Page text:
Perhaps something positive about T.C.O.T.T. 2010 needs to be said. It was cute the way that they gave the 1981 Harryhausen film the nod when Perseus asks what the little mechanical owl is for, and it gets unceremoniously thrown out for the rest of the picture. That little mechanical owl was one of the strangest things I’ve ever seen in a film, for sure. Never quite knew what to make of that.
But I wanted to take at look at this film, T.C.O.T.T. 2010, from the perspective of, “What are we doing with the incredible CGI animation tools at our disposal today?” And the answer in this case, is, wasting colossal amounts of money on mindless entertainment. Nothing new, of course. And I am sure that Louis Leterrier will have no trouble scaring up another cool 150 millions buckaroos for a re-make of ‘Enter the Dragon’. surely we can improve on Bruce Lee’s martial arts prowess, and fix that lip synch while we’re at it eh? Imagine what a digitally enhanced Bruce Lee look alike could do?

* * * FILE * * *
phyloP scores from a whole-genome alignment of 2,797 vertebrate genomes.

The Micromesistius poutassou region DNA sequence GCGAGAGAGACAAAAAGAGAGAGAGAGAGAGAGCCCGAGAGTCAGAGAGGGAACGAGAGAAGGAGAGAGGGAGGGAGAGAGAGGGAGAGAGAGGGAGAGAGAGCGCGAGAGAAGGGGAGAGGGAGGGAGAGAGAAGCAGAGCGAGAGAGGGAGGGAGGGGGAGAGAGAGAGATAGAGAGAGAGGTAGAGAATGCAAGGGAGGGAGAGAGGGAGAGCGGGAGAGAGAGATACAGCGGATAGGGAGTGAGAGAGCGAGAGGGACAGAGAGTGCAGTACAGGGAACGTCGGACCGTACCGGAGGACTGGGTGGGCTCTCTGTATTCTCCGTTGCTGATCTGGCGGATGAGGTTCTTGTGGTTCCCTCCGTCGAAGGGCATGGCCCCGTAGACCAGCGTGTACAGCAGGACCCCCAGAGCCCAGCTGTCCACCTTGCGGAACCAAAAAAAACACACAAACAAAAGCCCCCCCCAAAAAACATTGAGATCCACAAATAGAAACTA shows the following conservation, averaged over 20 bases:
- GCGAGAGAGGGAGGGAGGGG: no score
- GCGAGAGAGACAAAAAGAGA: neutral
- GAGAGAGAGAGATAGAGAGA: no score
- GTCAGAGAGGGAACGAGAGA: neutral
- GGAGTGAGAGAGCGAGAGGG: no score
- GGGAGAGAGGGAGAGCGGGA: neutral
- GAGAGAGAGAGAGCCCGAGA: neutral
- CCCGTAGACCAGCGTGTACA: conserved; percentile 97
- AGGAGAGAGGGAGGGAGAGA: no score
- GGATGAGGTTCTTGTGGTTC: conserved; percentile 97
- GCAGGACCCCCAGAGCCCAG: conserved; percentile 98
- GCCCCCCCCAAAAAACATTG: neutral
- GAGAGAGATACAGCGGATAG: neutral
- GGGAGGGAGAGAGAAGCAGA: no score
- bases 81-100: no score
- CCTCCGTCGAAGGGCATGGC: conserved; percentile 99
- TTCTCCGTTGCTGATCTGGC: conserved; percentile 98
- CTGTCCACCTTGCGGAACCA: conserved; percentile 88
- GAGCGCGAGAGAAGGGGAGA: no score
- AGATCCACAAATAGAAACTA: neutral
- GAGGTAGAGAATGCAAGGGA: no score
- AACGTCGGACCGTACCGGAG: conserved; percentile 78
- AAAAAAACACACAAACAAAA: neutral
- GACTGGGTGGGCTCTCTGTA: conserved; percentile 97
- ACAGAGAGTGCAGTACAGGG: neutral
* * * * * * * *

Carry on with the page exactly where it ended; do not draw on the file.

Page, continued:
Frankly, I don’t care. Old classics are old classics. Their greatness is not measured by the complexity or technical perfection of their visual effects. And Hollywood would do well to at least attempt to come up with something original for a change. I’m all for a rollicking roll through memory lane, but it’s very, very tired, the remakes already. Stop Hollywood, please!